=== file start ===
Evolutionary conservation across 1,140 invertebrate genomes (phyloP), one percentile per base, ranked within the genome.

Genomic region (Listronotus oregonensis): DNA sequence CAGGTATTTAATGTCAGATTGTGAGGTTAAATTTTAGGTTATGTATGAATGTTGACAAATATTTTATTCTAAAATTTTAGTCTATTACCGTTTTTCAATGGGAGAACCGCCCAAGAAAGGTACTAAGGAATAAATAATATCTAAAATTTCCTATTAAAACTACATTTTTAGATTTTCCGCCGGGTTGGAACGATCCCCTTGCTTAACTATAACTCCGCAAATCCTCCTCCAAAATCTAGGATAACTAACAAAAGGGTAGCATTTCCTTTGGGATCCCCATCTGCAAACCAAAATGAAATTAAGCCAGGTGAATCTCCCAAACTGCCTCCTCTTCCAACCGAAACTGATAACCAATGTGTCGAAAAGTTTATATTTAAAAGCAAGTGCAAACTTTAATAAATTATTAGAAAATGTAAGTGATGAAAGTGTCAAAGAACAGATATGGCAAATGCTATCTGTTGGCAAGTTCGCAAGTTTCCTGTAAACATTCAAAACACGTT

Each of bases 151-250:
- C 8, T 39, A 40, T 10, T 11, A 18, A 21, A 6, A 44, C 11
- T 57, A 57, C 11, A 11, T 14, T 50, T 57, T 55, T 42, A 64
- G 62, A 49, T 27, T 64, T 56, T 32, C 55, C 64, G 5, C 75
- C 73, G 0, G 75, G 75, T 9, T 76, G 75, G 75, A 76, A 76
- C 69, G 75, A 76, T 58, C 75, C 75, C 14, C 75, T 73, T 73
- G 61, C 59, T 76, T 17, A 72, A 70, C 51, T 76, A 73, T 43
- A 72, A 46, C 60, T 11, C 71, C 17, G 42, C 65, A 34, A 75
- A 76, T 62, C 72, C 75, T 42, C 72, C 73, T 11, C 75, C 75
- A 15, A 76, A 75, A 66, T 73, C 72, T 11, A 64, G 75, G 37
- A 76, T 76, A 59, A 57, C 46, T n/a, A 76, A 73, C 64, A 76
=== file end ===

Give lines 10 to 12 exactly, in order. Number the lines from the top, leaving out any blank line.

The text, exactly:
- A 72, A 46, C 60, T 11, C 71, C 17, G 42, C 65, A 34, A 75
- A 76, T 62, C 72, C 75, T 42, C 72, C 73, T 11, C 75, C 75
- A 15, A 76, A 75, A 66, T 73, C 72, T 11, A 64, G 75, G 37